Four per cent of adults in the U.S. are diagnosed with ADHD. Illustration: Rame Abdulkader.
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ADHD’s impact and place as a mental health condition

I am perpetually late. No matter how hard I try to be on time for something, whether that’s school, a work meeting, or a social event, I always find myself rushing to leave the house five minutes before I’m expected to arrive to my destination. In Grade 4, my teacher even called me out on it at the end of the year with what I like to call Shame Awards, announcing to the class just how many times I had been late that year. Things haven’t really improved since then.

I always thought it was just an unfortunate personality trait. Just the same as being messy, or a bad listener, or blunt, all of which also apply to me. It wasn’t until I watched Netflix’s documentary about Adderall abuse, Take Your Pills, that I realized no, I’m not a quirky manic pixie dream girl… I might just be one of the four per cent of adults who suffer from Attention Deficit Hyperactivity Disorder (ADHD).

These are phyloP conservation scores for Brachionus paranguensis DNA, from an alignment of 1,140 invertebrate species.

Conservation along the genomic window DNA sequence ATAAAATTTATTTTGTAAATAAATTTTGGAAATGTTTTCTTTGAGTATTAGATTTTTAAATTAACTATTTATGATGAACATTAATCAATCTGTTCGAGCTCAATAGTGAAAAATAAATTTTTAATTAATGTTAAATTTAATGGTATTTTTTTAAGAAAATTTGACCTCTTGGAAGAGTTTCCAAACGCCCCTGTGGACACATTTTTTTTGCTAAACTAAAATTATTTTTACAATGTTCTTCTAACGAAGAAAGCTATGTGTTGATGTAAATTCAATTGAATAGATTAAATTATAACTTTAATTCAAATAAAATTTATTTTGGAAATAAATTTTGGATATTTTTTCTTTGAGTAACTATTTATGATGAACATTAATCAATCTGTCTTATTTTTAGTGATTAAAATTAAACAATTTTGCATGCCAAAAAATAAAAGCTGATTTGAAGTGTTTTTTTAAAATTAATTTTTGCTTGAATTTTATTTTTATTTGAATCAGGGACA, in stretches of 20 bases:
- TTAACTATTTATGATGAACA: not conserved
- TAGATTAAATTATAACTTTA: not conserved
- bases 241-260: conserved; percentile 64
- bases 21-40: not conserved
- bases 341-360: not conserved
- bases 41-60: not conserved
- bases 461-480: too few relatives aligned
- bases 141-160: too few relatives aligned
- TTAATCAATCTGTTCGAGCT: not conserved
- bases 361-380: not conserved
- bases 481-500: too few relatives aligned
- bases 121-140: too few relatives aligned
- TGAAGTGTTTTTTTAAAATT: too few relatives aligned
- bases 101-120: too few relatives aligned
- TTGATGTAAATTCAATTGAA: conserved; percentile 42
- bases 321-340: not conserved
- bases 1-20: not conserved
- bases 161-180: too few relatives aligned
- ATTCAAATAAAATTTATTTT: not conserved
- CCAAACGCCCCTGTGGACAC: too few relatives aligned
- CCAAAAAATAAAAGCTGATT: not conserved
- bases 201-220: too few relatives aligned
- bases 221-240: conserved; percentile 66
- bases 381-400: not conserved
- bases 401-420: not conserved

So what is ADHD?

ADHD is characterized as a disability, neurodevelopmental disorder, and mental health condition, as per the Diagnostic and Statistical Manual of Mental Disorders (DSM-5). It affects executive functioning such as working memory, planning, time management, and organizational skills, and is often recognized through symptoms including impulsiveness, procrastination, fidgeting, and a lack of focus. These are all things that hit close to home.